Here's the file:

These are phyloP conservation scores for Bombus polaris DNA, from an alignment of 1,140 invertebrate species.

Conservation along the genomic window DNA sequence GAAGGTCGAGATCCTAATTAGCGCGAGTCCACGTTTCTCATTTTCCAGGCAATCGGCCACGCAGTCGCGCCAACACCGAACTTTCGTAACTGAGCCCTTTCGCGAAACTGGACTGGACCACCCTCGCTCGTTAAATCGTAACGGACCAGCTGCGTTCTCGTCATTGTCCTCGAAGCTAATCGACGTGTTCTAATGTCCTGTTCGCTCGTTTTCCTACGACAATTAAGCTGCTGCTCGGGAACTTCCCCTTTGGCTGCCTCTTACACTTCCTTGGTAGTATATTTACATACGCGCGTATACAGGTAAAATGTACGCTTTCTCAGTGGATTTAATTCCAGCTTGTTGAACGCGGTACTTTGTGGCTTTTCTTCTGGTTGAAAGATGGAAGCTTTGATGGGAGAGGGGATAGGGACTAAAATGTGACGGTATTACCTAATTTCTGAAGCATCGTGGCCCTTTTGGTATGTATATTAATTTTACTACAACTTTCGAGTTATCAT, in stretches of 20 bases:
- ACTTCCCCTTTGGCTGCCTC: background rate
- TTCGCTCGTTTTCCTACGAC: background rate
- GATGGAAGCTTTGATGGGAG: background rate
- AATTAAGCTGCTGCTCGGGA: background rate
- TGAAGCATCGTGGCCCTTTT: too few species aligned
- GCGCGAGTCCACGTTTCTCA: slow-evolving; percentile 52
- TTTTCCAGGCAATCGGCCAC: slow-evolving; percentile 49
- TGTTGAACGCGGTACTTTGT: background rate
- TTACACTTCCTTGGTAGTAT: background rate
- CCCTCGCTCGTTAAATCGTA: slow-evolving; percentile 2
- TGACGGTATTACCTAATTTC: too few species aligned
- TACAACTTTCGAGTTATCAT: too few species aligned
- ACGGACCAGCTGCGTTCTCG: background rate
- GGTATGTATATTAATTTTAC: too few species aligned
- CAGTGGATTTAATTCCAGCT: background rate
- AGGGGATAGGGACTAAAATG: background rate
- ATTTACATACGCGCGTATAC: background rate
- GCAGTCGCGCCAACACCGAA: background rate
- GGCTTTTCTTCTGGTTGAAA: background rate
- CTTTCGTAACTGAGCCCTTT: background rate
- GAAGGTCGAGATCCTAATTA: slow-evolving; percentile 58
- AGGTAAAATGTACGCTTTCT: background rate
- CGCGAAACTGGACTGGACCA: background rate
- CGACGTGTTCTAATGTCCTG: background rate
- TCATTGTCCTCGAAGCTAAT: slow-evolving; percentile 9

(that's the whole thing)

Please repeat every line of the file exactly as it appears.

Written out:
These are phyloP conservation scores for Bombus polaris DNA, from an alignment of 1,140 invertebrate species.

Conservation along the genomic window DNA sequence GAAGGTCGAGATCCTAATTAGCGCGAGTCCACGTTTCTCATTTTCCAGGCAATCGGCCACGCAGTCGCGCCAACACCGAACTTTCGTAACTGAGCCCTTTCGCGAAACTGGACTGGACCACCCTCGCTCGTTAAATCGTAACGGACCAGCTGCGTTCTCGTCATTGTCCTCGAAGCTAATCGACGTGTTCTAATGTCCTGTTCGCTCGTTTTCCTACGACAATTAAGCTGCTGCTCGGGAACTTCCCCTTTGGCTGCCTCTTACACTTCCTTGGTAGTATATTTACATACGCGCGTATACAGGTAAAATGTACGCTTTCTCAGTGGATTTAATTCCAGCTTGTTGAACGCGGTACTTTGTGGCTTTTCTTCTGGTTGAAAGATGGAAGCTTTGATGGGAGAGGGGATAGGGACTAAAATGTGACGGTATTACCTAATTTCTGAAGCATCGTGGCCCTTTTGGTATGTATATTAATTTTACTACAACTTTCGAGTTATCAT, in stretches of 20 bases:
- ACTTCCCCTTTGGCTGCCTC: background rate
- TTCGCTCGTTTTCCTACGAC: background rate
- GATGGAAGCTTTGATGGGAG: background rate
- AATTAAGCTGCTGCTCGGGA: background rate
- TGAAGCATCGTGGCCCTTTT: too few species aligned
- GCGCGAGTCCACGTTTCTCA: slow-evolving; percentile 52
- TTTTCCAGGCAATCGGCCAC: slow-evolving; percentile 49
- TGTTGAACGCGGTACTTTGT: background rate
- TTACACTTCCTTGGTAGTAT: background rate
- CCCTCGCTCGTTAAATCGTA: slow-evolving; percentile 2
- TGACGGTATTACCTAATTTC: too few species aligned
- TACAACTTTCGAGTTATCAT: too few species aligned
- ACGGACCAGCTGCGTTCTCG: background rate
- GGTATGTATATTAATTTTAC: too few species aligned
- CAGTGGATTTAATTCCAGCT: background rate
- AGGGGATAGGGACTAAAATG: background rate
- ATTTACATACGCGCGTATAC: background rate
- GCAGTCGCGCCAACACCGAA: background rate
- GGCTTTTCTTCTGGTTGAAA: background rate
- CTTTCGTAACTGAGCCCTTT: background rate
- GAAGGTCGAGATCCTAATTA: slow-evolving; percentile 58
- AGGTAAAATGTACGCTTTCT: background rate
- CGCGAAACTGGACTGGACCA: background rate
- CGACGTGTTCTAATGTCCTG: background rate
- TCATTGTCCTCGAAGCTAAT: slow-evolving; percentile 9